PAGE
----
Congress, Like the Rest of America, Losing Interest in Gun Control

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For a period of time after December's elementary school shooting in Newtown, Connecticut, Americans felt a collective sense of outrage that something had to be done about gun violence in this country. Polling data suggested that Americans were much more supportive of gun control measures. Politicians promised stronger gun law and the public seemed to approve. It is now three months later, and the support seems to have dropped among the public, but more visibly so in Congress.

New York Times Op-Ed Columnist Joe Nocera explores the issue in his daily series Gun Report in The New York Times, examining gun incidents before and after Newtown.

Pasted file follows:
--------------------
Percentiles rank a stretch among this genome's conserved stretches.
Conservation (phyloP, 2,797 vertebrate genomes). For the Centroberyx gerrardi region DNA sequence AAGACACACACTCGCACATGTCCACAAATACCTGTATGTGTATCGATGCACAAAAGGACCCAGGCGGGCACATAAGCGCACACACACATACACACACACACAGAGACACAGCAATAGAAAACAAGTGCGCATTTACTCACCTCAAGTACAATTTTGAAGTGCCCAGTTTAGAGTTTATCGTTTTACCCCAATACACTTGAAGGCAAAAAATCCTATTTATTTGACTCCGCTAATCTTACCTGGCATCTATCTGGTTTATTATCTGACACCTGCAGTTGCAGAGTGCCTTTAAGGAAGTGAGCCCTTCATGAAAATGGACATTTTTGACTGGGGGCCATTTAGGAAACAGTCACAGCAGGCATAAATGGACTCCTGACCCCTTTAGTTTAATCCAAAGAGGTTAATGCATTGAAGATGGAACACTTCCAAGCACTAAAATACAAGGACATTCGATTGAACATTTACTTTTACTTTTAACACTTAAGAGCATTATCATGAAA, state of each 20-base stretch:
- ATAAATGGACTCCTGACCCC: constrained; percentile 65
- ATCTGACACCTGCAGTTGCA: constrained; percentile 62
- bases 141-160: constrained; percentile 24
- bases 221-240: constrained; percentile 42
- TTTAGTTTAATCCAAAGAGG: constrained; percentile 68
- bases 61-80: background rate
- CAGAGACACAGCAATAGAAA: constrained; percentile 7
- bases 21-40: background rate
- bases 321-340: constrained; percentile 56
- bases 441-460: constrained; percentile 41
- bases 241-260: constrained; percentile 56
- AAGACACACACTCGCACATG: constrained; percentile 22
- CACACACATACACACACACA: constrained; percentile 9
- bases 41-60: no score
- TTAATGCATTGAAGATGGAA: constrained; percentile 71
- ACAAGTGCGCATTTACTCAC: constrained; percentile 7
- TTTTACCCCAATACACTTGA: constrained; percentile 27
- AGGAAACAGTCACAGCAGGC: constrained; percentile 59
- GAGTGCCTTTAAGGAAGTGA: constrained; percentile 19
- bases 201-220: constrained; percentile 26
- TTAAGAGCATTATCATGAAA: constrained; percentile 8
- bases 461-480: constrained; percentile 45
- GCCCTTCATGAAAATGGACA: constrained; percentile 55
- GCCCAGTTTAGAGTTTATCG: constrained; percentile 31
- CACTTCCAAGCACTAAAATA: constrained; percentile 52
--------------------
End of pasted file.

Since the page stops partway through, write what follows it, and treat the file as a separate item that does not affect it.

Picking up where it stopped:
Washington appeared to have been buried deep in discussion to passing a law that exercise a ban on assault weapons as well as a universal background check for new gun buyers, yet no law has been passed and the conversation continues. In a recent discussion on guns, the White House said that it "doesn't support a national gun registry."

Neighboring countries such as Canada experience far less encounters when it comes to gun violence and healthcare, but these issues continues to plague the United States. The collectivity on both issues sparked outrage among American citizens in what seems to be a spotting effect, strong one moment and loosing momentum the next.

What has yet to lose speed however is the rate at which people continue to die by guns.